Technology is constantly evolving, so just when you think you’ve got a good grasp of the latest innovation, something new materializes. Now, the question that has everyone outside of the IT department scratching their head is “what’s the difference between a public cloud, a private cloud, and a virtual private clouds? And why does it matter to me?”
Because a virtual private cloud (VPC) shares similarities with both public and private clouds, it’s important to first take a quick look at these cloud computing options.
Public Clouds: The Apartment Complex
In the public cloud, organizations buy into a large shared infrastructure; the “Big Three,” consisting of Amazon Web Services (AWS), Google Cloud Platform (GCP), and Microsoft Azure, are prime examples. Public clouds operate on a "one-to-many" ratio wherein thousands or even millions of customers all use the same shared physical and virtual infrastructure. While public cloud services are likely to have some logical segmentation between customers, complete security is elusive because of sharing at all levels.
Think of the public cloud as an apartment complex; all tenants have their own designated space, but utilities are shared. Because of this sharing, one bad tenant compromising the apartment’s “gated entrance” can put all other tenants at risk. So despite the cost benefits of shared resources, these issues of security are ultimately a deal-breaker for many organizations.
Private Clouds: The Single-Family Home
The private cloud solves for the drawbacks of the public cloud by offering exactly what the name says: privacy. With this solution, an organization’s data is housed within its own dedicated space, completely segregated from other organizations. This isolation results in superior customization and reliability, while allowing for increased levels of security. It also heightens performance by eliminating the "noisy neighbors," something any apartment dweller can relate to.
Think of the private cloud more like a single family home—the tenant is free to make modifications or improvements to the home or the landscaping without affecting neighbors, and parking an RV or horse trailer in the driveway is no problem (try that in an apartment complex!)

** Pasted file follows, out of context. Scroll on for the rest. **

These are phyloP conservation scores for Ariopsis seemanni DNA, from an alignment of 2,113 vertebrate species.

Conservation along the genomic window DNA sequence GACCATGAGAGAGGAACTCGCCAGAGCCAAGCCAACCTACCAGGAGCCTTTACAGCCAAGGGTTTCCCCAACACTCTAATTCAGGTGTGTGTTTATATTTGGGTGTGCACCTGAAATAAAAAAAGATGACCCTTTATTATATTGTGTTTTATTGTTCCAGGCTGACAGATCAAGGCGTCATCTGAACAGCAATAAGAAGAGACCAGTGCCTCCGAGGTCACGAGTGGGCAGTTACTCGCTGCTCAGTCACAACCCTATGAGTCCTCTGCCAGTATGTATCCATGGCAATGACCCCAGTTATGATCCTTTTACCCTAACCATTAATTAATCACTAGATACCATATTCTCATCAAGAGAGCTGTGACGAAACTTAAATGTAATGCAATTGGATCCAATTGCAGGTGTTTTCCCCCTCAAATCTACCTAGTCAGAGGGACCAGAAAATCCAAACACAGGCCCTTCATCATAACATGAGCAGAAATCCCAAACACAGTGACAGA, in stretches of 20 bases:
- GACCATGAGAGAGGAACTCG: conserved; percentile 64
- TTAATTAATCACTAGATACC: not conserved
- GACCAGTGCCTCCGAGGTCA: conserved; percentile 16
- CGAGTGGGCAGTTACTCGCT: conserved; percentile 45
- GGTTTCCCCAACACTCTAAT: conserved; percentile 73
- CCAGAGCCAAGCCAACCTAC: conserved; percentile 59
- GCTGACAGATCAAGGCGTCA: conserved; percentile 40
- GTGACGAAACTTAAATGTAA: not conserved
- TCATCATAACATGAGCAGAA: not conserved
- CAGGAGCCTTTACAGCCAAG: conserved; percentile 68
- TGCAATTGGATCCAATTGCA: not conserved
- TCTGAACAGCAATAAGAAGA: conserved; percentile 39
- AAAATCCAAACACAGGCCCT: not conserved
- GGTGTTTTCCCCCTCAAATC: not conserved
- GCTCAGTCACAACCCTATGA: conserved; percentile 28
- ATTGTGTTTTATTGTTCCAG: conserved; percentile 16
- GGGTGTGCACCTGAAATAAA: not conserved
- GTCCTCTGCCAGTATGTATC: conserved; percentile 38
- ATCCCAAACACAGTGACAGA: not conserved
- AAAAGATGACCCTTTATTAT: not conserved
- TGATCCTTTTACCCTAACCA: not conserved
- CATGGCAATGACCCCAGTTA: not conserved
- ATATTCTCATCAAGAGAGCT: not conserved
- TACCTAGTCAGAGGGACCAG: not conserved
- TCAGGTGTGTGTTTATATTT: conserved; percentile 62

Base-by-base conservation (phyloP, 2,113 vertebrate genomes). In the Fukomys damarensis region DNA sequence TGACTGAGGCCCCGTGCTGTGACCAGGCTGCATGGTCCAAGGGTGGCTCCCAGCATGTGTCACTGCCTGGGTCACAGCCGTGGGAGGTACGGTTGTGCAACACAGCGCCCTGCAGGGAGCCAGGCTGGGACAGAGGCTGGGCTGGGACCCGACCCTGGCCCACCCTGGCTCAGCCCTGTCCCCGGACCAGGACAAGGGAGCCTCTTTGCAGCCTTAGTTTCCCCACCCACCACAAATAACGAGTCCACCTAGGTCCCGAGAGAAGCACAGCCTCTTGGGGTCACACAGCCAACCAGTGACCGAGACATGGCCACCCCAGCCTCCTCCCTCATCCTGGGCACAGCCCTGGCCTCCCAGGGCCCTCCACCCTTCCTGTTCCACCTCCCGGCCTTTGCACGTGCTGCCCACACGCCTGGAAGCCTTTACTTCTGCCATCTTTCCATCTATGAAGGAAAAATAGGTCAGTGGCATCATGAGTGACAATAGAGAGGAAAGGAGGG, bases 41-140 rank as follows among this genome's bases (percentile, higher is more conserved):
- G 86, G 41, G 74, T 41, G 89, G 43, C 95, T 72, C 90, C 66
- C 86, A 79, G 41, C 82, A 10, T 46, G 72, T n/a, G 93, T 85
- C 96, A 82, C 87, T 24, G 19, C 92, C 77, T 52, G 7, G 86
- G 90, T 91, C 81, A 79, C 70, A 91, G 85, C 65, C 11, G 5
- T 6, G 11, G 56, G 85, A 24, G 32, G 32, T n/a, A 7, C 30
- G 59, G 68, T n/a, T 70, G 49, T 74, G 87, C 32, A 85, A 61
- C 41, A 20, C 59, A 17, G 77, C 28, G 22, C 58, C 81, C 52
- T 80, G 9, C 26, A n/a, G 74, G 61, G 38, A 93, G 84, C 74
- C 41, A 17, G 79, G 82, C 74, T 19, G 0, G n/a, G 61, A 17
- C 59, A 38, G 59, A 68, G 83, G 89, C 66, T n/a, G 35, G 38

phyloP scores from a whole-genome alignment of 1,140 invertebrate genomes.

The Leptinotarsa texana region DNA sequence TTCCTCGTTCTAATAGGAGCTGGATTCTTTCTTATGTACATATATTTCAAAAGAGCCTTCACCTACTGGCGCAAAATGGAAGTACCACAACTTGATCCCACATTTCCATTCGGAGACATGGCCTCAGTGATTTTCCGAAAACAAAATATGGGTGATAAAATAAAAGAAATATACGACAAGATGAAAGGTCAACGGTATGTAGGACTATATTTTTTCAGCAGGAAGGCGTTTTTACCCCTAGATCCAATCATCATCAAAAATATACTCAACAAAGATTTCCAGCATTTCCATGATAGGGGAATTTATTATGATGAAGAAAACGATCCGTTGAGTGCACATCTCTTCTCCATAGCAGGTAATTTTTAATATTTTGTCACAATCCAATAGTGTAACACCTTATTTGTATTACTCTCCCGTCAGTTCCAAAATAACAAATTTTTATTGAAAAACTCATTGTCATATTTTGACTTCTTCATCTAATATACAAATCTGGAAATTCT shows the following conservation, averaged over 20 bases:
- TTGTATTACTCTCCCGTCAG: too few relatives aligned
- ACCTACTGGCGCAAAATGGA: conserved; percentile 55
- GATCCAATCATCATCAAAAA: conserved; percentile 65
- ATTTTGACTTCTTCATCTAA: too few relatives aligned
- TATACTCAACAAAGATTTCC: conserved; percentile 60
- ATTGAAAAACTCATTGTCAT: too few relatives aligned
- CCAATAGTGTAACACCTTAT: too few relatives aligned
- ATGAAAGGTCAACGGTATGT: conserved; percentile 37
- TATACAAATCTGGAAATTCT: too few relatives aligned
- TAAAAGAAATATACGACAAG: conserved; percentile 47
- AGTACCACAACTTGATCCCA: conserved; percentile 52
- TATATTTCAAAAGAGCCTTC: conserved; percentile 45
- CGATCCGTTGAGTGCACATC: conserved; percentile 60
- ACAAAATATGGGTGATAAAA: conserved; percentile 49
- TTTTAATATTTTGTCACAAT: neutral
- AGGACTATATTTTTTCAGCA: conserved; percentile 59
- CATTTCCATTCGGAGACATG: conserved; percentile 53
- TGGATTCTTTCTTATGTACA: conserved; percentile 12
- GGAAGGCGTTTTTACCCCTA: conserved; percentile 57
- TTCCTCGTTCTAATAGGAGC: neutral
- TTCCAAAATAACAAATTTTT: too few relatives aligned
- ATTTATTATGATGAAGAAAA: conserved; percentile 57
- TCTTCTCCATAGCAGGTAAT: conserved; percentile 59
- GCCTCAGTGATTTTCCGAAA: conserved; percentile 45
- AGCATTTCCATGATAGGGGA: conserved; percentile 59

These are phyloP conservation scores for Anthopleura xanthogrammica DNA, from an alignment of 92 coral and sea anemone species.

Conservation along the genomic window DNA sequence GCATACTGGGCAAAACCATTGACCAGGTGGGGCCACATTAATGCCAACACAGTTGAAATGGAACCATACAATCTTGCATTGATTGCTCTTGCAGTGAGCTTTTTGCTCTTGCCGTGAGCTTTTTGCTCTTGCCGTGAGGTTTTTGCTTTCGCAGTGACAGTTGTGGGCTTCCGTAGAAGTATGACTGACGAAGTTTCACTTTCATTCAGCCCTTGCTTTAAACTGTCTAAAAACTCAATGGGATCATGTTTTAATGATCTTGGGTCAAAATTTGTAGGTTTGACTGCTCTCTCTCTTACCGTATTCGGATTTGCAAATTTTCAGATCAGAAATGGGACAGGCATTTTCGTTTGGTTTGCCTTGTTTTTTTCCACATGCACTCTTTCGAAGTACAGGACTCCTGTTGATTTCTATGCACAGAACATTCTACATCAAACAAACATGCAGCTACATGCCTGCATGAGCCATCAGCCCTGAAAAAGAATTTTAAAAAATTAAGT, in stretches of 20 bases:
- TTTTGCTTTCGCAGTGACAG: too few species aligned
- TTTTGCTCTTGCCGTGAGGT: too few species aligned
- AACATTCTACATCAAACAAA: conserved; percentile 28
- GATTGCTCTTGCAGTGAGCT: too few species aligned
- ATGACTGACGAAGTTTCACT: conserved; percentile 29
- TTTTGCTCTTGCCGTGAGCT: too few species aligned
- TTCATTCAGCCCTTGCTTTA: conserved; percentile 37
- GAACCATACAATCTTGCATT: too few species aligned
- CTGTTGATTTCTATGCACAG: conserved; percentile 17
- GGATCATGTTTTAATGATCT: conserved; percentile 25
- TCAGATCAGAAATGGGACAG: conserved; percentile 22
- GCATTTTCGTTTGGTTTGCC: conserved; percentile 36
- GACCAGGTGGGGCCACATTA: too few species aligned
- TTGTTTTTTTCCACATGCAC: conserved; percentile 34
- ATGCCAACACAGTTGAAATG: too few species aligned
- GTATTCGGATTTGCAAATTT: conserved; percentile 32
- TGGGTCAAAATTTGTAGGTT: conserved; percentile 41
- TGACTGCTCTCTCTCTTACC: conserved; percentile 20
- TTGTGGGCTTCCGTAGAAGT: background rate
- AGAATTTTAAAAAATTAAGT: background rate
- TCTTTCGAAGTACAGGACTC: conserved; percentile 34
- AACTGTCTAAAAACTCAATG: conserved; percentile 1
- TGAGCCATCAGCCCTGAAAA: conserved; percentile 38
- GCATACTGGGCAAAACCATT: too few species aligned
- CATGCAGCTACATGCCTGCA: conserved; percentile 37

Virtual Private Clouds: The Best of Both Clouds
Virtual private clouds, or VPCs, provide the resource-sharing benefits of a public cloud, along with the performance and security benefits of a private cloud. A VPC achieves this in two ways:
- Savings. Organizations only pay only for what they use each month, similar to a utility such as water or electric. This also reduces their carbon footprint, something that’s highly promotable and potentially profitable in a marketplace that continues to go green; it also just happens to be a shopping priority for today’s “green generation”, the millennials.
- Security. Information passed through a VPC stays within an organization’s control. They dictate what goes on within their VPC, and who or what has access to it.
Organizations contemplating a move to the cloud need to be aware that some service providers are offering fully-managed hardware or HaaS (Hardware-as-a-Service) and referring to it as a VPC; in the end, clients wind up with nothing more than a dedicated rack of equipment that the provider manages. This rather deceptive tactic further complicates cloud terminology, when in fact it isn't a cloud at all, as it doesn't meet the most basic criteria of the cloud: being scalable and resilient.
Choosing the Cloud That’s Right For You
Every organization has different needs, that’s why there are different clouds designed to meet them. Some are focused on saving you money. Others are designed with your security as a priority. Still others try to give you the both of best worlds.
If you’re considering taking your business to the cloud, trust the IT experts at DSM. Our M-Cloud service is Florida’s largest VPC, powering the resources of dozens of government agencies throughout the Sunshine State. With over 30 years of IT expertise and a track record of 99.99%+ uptime, we can take on any of your private or virtual private cloud needs.